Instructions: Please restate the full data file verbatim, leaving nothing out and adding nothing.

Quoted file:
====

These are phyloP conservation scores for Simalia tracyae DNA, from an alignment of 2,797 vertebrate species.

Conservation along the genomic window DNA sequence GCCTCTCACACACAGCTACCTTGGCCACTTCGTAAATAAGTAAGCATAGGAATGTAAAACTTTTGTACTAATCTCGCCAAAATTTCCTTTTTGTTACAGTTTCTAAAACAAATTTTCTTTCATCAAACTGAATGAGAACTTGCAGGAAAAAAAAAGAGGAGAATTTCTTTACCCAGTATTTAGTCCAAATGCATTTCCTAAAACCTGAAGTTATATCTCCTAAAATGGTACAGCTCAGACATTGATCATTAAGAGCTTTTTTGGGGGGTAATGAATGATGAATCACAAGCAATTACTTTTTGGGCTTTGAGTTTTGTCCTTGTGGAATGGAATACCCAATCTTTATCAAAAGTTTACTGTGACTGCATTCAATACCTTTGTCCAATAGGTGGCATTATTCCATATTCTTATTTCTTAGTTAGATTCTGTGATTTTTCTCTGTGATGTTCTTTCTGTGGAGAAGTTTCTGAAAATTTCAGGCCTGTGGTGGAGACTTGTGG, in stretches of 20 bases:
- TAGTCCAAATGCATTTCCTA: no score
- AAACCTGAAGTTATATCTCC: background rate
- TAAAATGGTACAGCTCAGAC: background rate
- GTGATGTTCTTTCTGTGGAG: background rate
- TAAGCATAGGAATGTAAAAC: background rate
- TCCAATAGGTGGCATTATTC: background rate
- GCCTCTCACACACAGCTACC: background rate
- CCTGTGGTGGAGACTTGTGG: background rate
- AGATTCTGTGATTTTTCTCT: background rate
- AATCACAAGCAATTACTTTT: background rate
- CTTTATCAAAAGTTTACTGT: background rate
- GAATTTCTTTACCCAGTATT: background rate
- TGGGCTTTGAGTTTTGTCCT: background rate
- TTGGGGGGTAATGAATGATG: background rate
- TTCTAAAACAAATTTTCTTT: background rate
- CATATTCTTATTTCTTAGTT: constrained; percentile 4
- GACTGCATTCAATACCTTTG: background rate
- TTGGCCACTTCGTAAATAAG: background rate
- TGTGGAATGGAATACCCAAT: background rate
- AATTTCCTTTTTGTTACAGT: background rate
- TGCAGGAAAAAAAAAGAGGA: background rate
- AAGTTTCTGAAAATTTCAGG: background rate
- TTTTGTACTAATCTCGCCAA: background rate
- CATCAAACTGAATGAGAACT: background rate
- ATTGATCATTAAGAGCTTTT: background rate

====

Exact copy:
These are phyloP conservation scores for Simalia tracyae DNA, from an alignment of 2,797 vertebrate species.

Conservation along the genomic window DNA sequence GCCTCTCACACACAGCTACCTTGGCCACTTCGTAAATAAGTAAGCATAGGAATGTAAAACTTTTGTACTAATCTCGCCAAAATTTCCTTTTTGTTACAGTTTCTAAAACAAATTTTCTTTCATCAAACTGAATGAGAACTTGCAGGAAAAAAAAAGAGGAGAATTTCTTTACCCAGTATTTAGTCCAAATGCATTTCCTAAAACCTGAAGTTATATCTCCTAAAATGGTACAGCTCAGACATTGATCATTAAGAGCTTTTTTGGGGGGTAATGAATGATGAATCACAAGCAATTACTTTTTGGGCTTTGAGTTTTGTCCTTGTGGAATGGAATACCCAATCTTTATCAAAAGTTTACTGTGACTGCATTCAATACCTTTGTCCAATAGGTGGCATTATTCCATATTCTTATTTCTTAGTTAGATTCTGTGATTTTTCTCTGTGATGTTCTTTCTGTGGAGAAGTTTCTGAAAATTTCAGGCCTGTGGTGGAGACTTGTGG, in stretches of 20 bases:
- TAGTCCAAATGCATTTCCTA: no score
- AAACCTGAAGTTATATCTCC: background rate
- TAAAATGGTACAGCTCAGAC: background rate
- GTGATGTTCTTTCTGTGGAG: background rate
- TAAGCATAGGAATGTAAAAC: background rate
- TCCAATAGGTGGCATTATTC: background rate
- GCCTCTCACACACAGCTACC: background rate
- CCTGTGGTGGAGACTTGTGG: background rate
- AGATTCTGTGATTTTTCTCT: background rate
- AATCACAAGCAATTACTTTT: background rate
- CTTTATCAAAAGTTTACTGT: background rate
- GAATTTCTTTACCCAGTATT: background rate
- TGGGCTTTGAGTTTTGTCCT: background rate
- TTGGGGGGTAATGAATGATG: background rate
- TTCTAAAACAAATTTTCTTT: background rate
- CATATTCTTATTTCTTAGTT: constrained; percentile 4
- GACTGCATTCAATACCTTTG: background rate
- TTGGCCACTTCGTAAATAAG: background rate
- TGTGGAATGGAATACCCAAT: background rate
- AATTTCCTTTTTGTTACAGT: background rate
- TGCAGGAAAAAAAAAGAGGA: background rate
- AAGTTTCTGAAAATTTCAGG: background rate
- TTTTGTACTAATCTCGCCAA: background rate
- CATCAAACTGAATGAGAACT: background rate
- ATTGATCATTAAGAGCTTTT: background rate